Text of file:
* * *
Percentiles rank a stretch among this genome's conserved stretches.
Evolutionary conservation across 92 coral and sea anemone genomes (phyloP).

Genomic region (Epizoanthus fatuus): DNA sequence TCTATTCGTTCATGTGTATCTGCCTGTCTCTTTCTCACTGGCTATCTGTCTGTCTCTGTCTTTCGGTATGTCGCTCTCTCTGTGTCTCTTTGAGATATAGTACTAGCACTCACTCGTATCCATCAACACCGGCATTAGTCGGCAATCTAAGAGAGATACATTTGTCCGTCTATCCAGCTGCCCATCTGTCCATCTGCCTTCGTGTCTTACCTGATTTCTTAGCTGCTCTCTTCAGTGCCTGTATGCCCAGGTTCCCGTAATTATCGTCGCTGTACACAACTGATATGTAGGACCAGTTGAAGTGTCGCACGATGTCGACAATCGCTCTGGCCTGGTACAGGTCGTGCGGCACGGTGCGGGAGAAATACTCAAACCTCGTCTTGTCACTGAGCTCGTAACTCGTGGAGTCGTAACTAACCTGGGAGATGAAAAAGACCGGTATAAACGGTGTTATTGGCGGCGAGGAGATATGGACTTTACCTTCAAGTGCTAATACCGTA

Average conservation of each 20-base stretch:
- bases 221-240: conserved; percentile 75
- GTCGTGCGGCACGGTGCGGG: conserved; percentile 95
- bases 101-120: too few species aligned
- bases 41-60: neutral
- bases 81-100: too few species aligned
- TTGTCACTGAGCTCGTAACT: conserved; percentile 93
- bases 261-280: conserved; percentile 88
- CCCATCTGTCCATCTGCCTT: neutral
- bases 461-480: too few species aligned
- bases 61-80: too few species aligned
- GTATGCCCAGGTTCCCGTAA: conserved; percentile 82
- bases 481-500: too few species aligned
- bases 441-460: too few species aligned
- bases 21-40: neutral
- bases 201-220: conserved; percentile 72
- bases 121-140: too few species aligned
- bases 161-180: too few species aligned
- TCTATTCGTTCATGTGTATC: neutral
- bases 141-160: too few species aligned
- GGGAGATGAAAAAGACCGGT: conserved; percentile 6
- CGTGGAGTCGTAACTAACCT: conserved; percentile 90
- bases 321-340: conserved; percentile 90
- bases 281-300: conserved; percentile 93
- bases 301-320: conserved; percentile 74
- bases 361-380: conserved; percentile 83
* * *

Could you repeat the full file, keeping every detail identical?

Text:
Percentiles rank a stretch among this genome's conserved stretches.
Evolutionary conservation across 92 coral and sea anemone genomes (phyloP).

Genomic region (Epizoanthus fatuus): DNA sequence TCTATTCGTTCATGTGTATCTGCCTGTCTCTTTCTCACTGGCTATCTGTCTGTCTCTGTCTTTCGGTATGTCGCTCTCTCTGTGTCTCTTTGAGATATAGTACTAGCACTCACTCGTATCCATCAACACCGGCATTAGTCGGCAATCTAAGAGAGATACATTTGTCCGTCTATCCAGCTGCCCATCTGTCCATCTGCCTTCGTGTCTTACCTGATTTCTTAGCTGCTCTCTTCAGTGCCTGTATGCCCAGGTTCCCGTAATTATCGTCGCTGTACACAACTGATATGTAGGACCAGTTGAAGTGTCGCACGATGTCGACAATCGCTCTGGCCTGGTACAGGTCGTGCGGCACGGTGCGGGAGAAATACTCAAACCTCGTCTTGTCACTGAGCTCGTAACTCGTGGAGTCGTAACTAACCTGGGAGATGAAAAAGACCGGTATAAACGGTGTTATTGGCGGCGAGGAGATATGGACTTTACCTTCAAGTGCTAATACCGTA

Average conservation of each 20-base stretch:
- bases 221-240: conserved; percentile 75
- GTCGTGCGGCACGGTGCGGG: conserved; percentile 95
- bases 101-120: too few species aligned
- bases 41-60: neutral
- bases 81-100: too few species aligned
- TTGTCACTGAGCTCGTAACT: conserved; percentile 93
- bases 261-280: conserved; percentile 88
- CCCATCTGTCCATCTGCCTT: neutral
- bases 461-480: too few species aligned
- bases 61-80: too few species aligned
- GTATGCCCAGGTTCCCGTAA: conserved; percentile 82
- bases 481-500: too few species aligned
- bases 441-460: too few species aligned
- bases 21-40: neutral
- bases 201-220: conserved; percentile 72
- bases 121-140: too few species aligned
- bases 161-180: too few species aligned
- TCTATTCGTTCATGTGTATC: neutral
- bases 141-160: too few species aligned
- GGGAGATGAAAAAGACCGGT: conserved; percentile 6
- CGTGGAGTCGTAACTAACCT: conserved; percentile 90
- bases 321-340: conserved; percentile 90
- bases 281-300: conserved; percentile 93
- bases 301-320: conserved; percentile 74
- bases 361-380: conserved; percentile 83